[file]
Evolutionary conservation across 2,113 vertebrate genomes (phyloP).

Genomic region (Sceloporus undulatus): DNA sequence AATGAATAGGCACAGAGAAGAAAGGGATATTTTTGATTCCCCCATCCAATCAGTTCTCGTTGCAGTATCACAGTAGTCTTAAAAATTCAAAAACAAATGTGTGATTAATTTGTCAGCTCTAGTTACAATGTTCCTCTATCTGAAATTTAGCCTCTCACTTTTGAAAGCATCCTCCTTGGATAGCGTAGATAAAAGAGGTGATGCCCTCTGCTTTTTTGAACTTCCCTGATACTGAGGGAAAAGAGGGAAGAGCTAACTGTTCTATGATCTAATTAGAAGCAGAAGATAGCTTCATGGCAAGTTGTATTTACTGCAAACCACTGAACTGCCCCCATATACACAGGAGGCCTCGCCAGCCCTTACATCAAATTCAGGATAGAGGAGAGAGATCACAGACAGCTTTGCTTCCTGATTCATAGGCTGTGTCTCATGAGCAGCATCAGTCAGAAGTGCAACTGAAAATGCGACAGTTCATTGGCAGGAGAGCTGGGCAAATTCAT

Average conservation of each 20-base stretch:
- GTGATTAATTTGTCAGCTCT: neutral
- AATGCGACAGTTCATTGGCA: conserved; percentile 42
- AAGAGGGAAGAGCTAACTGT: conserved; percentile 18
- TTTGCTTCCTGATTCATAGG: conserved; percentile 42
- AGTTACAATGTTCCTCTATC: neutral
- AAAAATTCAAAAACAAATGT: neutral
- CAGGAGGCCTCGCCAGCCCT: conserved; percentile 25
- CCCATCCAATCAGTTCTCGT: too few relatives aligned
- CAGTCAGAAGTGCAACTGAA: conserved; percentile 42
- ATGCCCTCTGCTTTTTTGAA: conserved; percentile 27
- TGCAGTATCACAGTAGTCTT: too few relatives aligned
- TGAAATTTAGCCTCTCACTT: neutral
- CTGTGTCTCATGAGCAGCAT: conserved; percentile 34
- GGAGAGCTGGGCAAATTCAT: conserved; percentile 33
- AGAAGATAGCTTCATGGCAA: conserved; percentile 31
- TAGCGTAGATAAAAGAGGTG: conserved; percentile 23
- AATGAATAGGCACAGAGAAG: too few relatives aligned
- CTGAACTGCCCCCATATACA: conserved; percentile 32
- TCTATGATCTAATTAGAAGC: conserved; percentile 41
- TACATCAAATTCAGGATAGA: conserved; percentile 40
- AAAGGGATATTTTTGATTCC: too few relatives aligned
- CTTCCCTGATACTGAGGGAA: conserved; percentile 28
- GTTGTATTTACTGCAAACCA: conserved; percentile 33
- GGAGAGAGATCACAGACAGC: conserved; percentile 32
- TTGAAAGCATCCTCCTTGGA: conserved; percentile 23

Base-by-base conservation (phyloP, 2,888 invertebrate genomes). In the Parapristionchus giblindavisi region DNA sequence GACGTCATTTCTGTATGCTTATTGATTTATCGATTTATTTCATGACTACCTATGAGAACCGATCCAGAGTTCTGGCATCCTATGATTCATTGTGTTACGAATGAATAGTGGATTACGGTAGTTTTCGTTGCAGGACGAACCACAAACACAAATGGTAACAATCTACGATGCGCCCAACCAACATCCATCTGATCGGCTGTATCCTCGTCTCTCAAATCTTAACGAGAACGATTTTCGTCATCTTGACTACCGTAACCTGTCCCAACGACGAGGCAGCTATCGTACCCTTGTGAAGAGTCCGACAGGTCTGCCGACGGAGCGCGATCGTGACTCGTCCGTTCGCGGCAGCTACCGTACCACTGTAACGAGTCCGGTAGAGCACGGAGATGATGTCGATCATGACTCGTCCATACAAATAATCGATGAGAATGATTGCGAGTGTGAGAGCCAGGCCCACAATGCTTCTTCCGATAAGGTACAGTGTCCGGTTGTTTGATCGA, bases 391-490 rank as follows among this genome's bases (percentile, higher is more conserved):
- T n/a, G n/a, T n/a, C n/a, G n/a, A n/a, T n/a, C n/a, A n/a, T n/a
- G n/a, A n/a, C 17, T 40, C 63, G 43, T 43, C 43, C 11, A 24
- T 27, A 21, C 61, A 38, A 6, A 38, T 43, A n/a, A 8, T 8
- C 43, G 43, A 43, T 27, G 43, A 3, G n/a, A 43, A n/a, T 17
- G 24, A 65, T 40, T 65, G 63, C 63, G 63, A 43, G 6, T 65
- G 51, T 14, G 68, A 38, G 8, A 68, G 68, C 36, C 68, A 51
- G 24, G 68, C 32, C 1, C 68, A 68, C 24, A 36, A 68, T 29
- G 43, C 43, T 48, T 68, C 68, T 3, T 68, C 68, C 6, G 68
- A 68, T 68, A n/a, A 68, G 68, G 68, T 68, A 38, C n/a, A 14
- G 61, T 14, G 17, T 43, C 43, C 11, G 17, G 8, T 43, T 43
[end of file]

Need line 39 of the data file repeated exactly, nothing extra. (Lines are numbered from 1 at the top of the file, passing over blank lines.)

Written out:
- G 61, T 14, G 17, T 43, C 43, C 11, G 17, G 8, T 43, T 43